I was watching The Walking Dead and the town they were in was attacked. Not by zombies, by other people. Anyway, a woman is carried into the clinic with a large slash wound to her abdomen. The lady who was the "doctor" (she was actually a psychiatrist, but at least she'd been to med school, right?) says "She's severed her femoral artery."

  • 0

    Are there any hospice nurses in Tucson? We're possibly moving there (don't know for sure yet) and I'm looking to get information about the hospices in the area. Any that are particularly good or bad? Any advice? I look forward to hearing from any of you who live there.

    Thanks!!

  • 2
    heron and LovelyLu like this.

    All the things mentioned above are good points. I think it's important as well to involve the nurses at the LTC in the decisions about changes to POC and/or meds. They know what's going on with the patient and don't want to feel like their being judged, or somehow not doing everything they can and should. We're all on the same team and we need to make sure they know that. They should feel supported, not pushed aside.

    In regards to situations like the terminal secretions, I advocate for crisis care if the symptom is more than the facility can manage. Just because they are in a facility doesn't mean that crisis care is not appropriate. Even if I can't get it approved, the nurses at the facility know that at least I tried.

    I've been on the other side - before I went into hospice I worked in LTC. The hospice nurses that came to the facility from the company I now work for were always great. They made sure that I was on the same page with changes, kept me in the loop with information I might need to know, and tried to make things a little easier for me. I knew that I could contact hospice and get some support when something came up.

  • 3

    Sometimes patients with Alzheimer's have increased agitation with Ativan. Perhaps try Haldol instead rather than in addition to. I've seen Haldol and Seroquel given together work well too. When all else fails, I have seen Thorazine work. Also, that dose of Morphine may not be enough for him. Perhaps a larger dose would help. Dyspnea and pain both feed into anxiety and agitation in this population.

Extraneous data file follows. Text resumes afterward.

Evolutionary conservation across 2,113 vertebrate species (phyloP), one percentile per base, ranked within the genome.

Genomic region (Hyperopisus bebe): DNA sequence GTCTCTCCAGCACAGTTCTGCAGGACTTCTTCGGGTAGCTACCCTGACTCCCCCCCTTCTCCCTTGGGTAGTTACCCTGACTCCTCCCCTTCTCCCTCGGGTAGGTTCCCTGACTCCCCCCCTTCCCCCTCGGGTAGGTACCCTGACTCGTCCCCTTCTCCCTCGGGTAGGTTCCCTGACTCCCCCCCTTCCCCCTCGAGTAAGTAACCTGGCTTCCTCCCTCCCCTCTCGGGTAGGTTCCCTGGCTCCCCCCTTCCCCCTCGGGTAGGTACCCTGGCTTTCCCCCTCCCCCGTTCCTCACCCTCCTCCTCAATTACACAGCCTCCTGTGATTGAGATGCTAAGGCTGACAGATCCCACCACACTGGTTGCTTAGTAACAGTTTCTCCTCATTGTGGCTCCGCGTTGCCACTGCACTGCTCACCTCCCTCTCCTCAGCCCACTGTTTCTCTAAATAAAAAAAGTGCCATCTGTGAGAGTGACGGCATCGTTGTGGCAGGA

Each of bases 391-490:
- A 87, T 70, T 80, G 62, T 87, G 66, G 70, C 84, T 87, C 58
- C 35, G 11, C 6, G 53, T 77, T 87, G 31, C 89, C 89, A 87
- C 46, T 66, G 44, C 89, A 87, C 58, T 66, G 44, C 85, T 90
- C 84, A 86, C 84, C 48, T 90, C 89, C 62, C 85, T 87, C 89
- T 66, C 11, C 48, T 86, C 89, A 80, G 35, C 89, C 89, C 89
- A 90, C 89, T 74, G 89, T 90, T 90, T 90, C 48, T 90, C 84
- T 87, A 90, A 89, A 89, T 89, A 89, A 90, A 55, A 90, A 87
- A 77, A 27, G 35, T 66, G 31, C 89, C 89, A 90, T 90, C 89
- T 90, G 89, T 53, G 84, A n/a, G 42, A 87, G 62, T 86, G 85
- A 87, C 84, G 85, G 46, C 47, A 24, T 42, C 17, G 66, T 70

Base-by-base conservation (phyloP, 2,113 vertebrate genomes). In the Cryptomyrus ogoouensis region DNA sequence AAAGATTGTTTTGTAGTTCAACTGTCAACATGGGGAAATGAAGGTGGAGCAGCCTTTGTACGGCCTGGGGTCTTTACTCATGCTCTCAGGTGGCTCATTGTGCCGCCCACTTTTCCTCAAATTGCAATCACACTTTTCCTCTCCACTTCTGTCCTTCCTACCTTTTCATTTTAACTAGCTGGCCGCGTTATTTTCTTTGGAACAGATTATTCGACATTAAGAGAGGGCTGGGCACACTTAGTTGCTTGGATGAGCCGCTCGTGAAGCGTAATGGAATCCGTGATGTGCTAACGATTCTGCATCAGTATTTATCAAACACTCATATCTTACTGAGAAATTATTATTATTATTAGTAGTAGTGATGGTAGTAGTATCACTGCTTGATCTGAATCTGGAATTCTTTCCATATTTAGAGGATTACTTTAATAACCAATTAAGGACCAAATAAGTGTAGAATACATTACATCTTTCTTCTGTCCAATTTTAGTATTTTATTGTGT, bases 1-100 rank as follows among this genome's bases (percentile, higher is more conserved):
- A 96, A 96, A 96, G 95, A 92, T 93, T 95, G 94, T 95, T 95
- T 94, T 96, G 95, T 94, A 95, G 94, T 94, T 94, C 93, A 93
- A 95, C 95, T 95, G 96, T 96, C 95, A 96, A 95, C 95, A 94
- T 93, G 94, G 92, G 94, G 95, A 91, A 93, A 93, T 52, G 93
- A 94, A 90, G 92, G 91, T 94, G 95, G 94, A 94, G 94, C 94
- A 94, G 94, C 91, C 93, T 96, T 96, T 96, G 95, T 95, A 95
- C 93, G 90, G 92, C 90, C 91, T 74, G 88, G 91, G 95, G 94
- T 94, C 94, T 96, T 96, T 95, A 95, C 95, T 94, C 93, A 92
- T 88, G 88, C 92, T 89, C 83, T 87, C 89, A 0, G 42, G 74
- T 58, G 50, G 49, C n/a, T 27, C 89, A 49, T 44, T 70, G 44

• 4
    TammyG, softrbreeze, esperanzita, and 1 other like this.

    Hopefully you have a copy of the FAST with you for reference. It's important to remember that you cannot skip an item. Start at number one and continue until something doesn't apply to the patient. Numbers 1 through 5 are one item each. Once you 6, there are multiple items. 6 is divided into 6a through 6e and 7 into 7a through 7b.

    6d is incontinent of bladder and 6e is incontinent of bowel. If the patient is continent of bowel, but not bladder, they would be a 6d. You have to stop there even if some of the 7 items apply.

    7a is no more than 5 intelligible words per day. The words do not have to be appropriate to the context. For example, you may ask "How are you?" And the patient answers "brother." It's a word and counts.

    Keep in mind that this scale was designed for Alzheimer's patients and does not work well with other types of dementia. A person with vascular dementia may rate differently from one day to the next. Also a person with another type of dementia may still be hospice appropriate and not be a 7a. The doctor has the final say on whether the patient is appropriate. Good documentation of all the diseases and conditions the patient has and recent decline is important in these cases.

    Your coworkers, supervisors and hospice doctors will be good resources while you are learning and whenever you have questions. Don't be afraid to ask for help. Wishing you the best!


close
close